Kazakhstan has joined a long list of conservative nations in halting distribution of the children’s cartoon feature Light year because of a scene featuring two women kissing.
Culture and Sports Minister Dauren Abayev wrote in a July 14 Facebook post that the decision to withdraw the film, which is produced by Pixar Animation Studios, a subsidiary of The Walt Disney Company, has come to the following “numerous requests from citizens and the media”. whether it would be published.
The film was supposed to start screening this week.
The clamor for Light year to be banned from cinemas in Kazakhstan took a few weeks and follows similar bans applied in countries like China and a host of mainly Muslim countries, including Saudi Arabia, the United Arab Emirates, Indonesia, l Egypt, Lebanon and Qatar.
Conservative and religious activists argued that a scene showing evidence of same-sex relationships went against Kazakh family and moral values.
“We must stop this obscene propaganda. They [Disney] can do whatever they want, but don’t put it in our children’s heads,” filmmaker and actor Nurtas Adambai wrote in an Instagram post in which he tagged President Kassym-Jomart Tokayev. eyes on that.”
Adambai’s objections are all the more ironic because he himself has been the subject of criticism from moralists in the past. His film Kelinka Sabina, in which he disguised himself as a woman for intended comedic effect, was written as a polemic against gender inequality. Last year, however, Adambai made a public display of enthusiastically embracing Islam and expressed regret for his work on Kelinka Sabina.
An online petition to ban Light year to be shown in Kazakhstan has so far accumulated 34,000 signatures.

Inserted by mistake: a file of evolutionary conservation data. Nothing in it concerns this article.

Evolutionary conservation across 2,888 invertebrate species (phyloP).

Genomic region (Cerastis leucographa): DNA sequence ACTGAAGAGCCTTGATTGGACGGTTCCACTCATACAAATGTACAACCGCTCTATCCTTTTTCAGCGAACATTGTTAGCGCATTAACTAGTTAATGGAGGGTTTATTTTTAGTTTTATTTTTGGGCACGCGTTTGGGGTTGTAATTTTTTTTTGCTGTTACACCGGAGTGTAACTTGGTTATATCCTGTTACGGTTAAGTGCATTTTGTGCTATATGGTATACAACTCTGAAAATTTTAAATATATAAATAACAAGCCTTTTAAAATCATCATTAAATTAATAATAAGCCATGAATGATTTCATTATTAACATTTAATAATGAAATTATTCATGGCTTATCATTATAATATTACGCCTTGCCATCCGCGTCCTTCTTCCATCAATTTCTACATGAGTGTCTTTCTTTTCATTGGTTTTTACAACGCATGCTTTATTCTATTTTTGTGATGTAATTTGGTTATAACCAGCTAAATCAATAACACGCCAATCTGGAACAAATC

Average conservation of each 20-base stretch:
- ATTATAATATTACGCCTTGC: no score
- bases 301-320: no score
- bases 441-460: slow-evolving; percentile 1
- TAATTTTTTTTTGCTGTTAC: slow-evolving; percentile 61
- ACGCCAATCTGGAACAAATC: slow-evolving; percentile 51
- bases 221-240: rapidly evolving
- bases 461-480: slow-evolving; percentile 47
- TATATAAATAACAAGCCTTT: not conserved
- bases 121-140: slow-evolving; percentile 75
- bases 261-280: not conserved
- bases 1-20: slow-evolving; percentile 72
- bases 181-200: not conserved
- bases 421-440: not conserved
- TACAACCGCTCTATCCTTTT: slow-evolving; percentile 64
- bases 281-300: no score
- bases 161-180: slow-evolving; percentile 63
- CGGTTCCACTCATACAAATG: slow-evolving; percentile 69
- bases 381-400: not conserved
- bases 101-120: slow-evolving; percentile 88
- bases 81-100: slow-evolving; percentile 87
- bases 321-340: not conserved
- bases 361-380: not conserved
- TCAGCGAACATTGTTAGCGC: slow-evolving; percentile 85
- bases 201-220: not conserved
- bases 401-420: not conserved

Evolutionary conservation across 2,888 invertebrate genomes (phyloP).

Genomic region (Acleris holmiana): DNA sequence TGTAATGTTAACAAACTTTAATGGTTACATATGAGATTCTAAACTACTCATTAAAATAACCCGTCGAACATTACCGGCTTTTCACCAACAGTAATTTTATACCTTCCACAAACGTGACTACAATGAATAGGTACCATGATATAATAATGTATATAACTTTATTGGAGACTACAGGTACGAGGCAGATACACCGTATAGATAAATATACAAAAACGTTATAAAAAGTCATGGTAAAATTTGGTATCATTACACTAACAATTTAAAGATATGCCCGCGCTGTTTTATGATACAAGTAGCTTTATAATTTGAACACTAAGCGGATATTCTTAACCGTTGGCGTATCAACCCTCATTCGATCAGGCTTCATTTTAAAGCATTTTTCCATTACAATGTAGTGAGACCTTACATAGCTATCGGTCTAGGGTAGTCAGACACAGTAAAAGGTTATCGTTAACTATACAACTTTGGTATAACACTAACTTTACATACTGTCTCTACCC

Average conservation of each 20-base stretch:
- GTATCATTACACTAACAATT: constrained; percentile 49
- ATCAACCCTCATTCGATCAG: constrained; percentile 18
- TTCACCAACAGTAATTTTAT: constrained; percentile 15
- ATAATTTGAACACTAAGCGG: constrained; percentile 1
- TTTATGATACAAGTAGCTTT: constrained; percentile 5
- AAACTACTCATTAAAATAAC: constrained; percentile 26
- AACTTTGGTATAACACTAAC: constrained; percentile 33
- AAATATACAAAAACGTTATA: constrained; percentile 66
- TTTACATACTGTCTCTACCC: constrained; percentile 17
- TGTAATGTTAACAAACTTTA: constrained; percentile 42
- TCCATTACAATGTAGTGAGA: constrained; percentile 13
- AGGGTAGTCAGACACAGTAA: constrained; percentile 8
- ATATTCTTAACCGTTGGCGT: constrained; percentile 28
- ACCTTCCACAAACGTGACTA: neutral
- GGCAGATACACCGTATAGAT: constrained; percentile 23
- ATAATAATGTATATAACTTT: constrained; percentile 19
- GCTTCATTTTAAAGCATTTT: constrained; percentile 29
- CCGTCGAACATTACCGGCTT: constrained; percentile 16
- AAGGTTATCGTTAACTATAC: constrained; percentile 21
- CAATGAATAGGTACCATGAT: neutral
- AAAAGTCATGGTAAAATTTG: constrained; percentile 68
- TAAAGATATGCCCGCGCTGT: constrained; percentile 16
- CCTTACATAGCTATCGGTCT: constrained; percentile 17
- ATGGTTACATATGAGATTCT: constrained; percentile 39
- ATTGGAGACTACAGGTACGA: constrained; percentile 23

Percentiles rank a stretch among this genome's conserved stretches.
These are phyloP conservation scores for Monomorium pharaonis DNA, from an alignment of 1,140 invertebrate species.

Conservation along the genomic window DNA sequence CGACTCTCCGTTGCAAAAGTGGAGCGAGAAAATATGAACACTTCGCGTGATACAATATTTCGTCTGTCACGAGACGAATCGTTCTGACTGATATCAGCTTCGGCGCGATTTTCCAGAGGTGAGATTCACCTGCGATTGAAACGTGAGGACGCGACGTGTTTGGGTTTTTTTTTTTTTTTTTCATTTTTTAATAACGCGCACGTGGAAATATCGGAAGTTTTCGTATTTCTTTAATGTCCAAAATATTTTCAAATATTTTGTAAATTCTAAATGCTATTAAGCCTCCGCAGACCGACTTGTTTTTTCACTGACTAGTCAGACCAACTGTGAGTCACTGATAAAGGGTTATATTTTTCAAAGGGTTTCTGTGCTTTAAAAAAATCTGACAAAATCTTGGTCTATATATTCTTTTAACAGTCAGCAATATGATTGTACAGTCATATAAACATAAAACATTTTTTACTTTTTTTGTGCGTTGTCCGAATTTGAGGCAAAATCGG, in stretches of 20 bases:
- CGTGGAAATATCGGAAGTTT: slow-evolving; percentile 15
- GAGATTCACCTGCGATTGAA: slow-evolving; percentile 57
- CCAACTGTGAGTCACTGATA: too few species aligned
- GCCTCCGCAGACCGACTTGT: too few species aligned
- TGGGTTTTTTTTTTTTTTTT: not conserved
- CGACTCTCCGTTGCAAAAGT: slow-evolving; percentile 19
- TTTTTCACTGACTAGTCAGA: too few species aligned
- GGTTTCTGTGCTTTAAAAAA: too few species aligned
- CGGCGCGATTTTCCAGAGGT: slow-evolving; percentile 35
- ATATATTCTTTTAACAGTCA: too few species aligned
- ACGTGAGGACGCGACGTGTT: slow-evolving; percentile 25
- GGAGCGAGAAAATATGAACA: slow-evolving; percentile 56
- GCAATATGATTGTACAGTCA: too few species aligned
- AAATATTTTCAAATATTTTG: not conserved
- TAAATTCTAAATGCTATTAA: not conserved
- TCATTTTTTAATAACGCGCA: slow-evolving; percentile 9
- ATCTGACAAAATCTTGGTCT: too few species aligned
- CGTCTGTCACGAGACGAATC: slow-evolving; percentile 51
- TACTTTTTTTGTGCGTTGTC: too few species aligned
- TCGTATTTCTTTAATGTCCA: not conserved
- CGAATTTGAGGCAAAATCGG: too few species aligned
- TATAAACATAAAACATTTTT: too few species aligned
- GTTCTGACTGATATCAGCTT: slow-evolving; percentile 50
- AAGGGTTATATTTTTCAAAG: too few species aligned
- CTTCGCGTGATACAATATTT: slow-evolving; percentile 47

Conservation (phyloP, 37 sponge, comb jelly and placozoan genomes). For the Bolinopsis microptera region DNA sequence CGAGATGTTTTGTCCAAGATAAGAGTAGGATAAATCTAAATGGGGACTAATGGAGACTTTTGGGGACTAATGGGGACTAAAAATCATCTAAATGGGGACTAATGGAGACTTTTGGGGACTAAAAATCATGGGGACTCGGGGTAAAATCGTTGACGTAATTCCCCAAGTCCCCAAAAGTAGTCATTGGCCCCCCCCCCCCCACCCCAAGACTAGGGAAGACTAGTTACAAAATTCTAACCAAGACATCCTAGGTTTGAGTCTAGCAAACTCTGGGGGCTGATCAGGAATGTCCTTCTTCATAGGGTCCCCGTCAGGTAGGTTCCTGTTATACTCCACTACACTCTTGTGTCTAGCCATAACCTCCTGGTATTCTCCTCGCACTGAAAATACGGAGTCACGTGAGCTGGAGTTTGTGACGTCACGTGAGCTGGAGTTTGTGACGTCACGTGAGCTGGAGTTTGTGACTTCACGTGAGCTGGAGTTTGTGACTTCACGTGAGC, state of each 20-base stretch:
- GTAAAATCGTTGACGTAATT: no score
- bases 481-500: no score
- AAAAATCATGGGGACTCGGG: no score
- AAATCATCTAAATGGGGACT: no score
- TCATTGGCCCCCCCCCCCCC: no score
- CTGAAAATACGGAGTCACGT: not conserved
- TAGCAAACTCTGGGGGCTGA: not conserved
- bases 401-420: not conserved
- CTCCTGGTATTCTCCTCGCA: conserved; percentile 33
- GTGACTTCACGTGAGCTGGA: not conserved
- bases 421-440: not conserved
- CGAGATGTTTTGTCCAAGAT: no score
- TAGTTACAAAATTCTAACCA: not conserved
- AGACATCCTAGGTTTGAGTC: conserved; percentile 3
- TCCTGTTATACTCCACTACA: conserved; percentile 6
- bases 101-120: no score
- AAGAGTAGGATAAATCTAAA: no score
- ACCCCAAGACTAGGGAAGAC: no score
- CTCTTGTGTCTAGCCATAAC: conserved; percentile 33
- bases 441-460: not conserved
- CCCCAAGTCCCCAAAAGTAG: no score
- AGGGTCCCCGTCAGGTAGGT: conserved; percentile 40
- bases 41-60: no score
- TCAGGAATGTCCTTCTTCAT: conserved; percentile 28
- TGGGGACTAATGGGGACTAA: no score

“Since the days of the Kazakh Khanate, our traditions, customs, ways of thinking and social relations have been built on the canons of Islam. This cartoon cannot be shown in our country,” read a statement accompanying the petition.
Despite these protests, Kazakhstan remains the most secular country in Central Asia. The government is generally reluctant to pressure LGBT groups, although it also generally tends to avoid tackling the issue altogether.
In the fall, the release of Eternals, a film adapted from a Marvel Comics adventure, caused some protests from conservative groups over the presence of a gay character. But their complaints were in vain and the film was released.
Since then, however, particularly since political unrest swept the country in early January, the government has sought to project a more engaged public stance – a policy that President Tokayev has described as “the state at the ‘listen”.
While Kazakhstan has more or less formally banned Light year — although Abayev, the minister, carefully avoided stating in his Facebook post that it was a legally binding policy — other countries in the region have taken different paths.
Cinemas in Tajikistan, which are almost all located in the largest cities of the country, showed Light year from July 14.
In Kyrgyzstan, where films are released through Kazakh distributors, Light year is unlikely to appear following the de facto ban in Kazakhstan, a spokesperson for the Bishkek-based cinema chain Cinematica told Eurasianet.
Uzbekistan is not known to have imposed restrictions. A movie theater manager told Eurasianet that market demand for US cartoon screenings is relatively low.
The Light year The ban has dismayed progressive commentators in Kazakhstan who see it as a victory for what they see as regressive conservative forces. Journalist Assem Zhapisheva tweeted a screenshot of a scene from the film showing two women sitting side by side and smiling at each other as one hugs her young son.
“Disgusting. A happy family. How do we show this to our children? They might find out it happens too,” Zhapisheva wrote sarcastically in a slanting commentary on the hardships endured by families and children in Kazakhstan, which suffers from one the highest teenage suicide rates in the world.
Almaty-based LGBT activist Amir Shaikezhanov described the ban as an act of “unwarranted censorship”.
“It’s a disturbing precedent. Today they banned a cartoon because of a particular worldview. Tomorrow they will ban something else without any justification. Are the opinions of other citizens not taken into account? account? Shaikezhanov told Eurasianet, “This is not the kind of ‘listening state’ we should be fighting for.”
Almaz Kumenov is a journalist based in Almaty.
This article was originally published on Eurasianet here.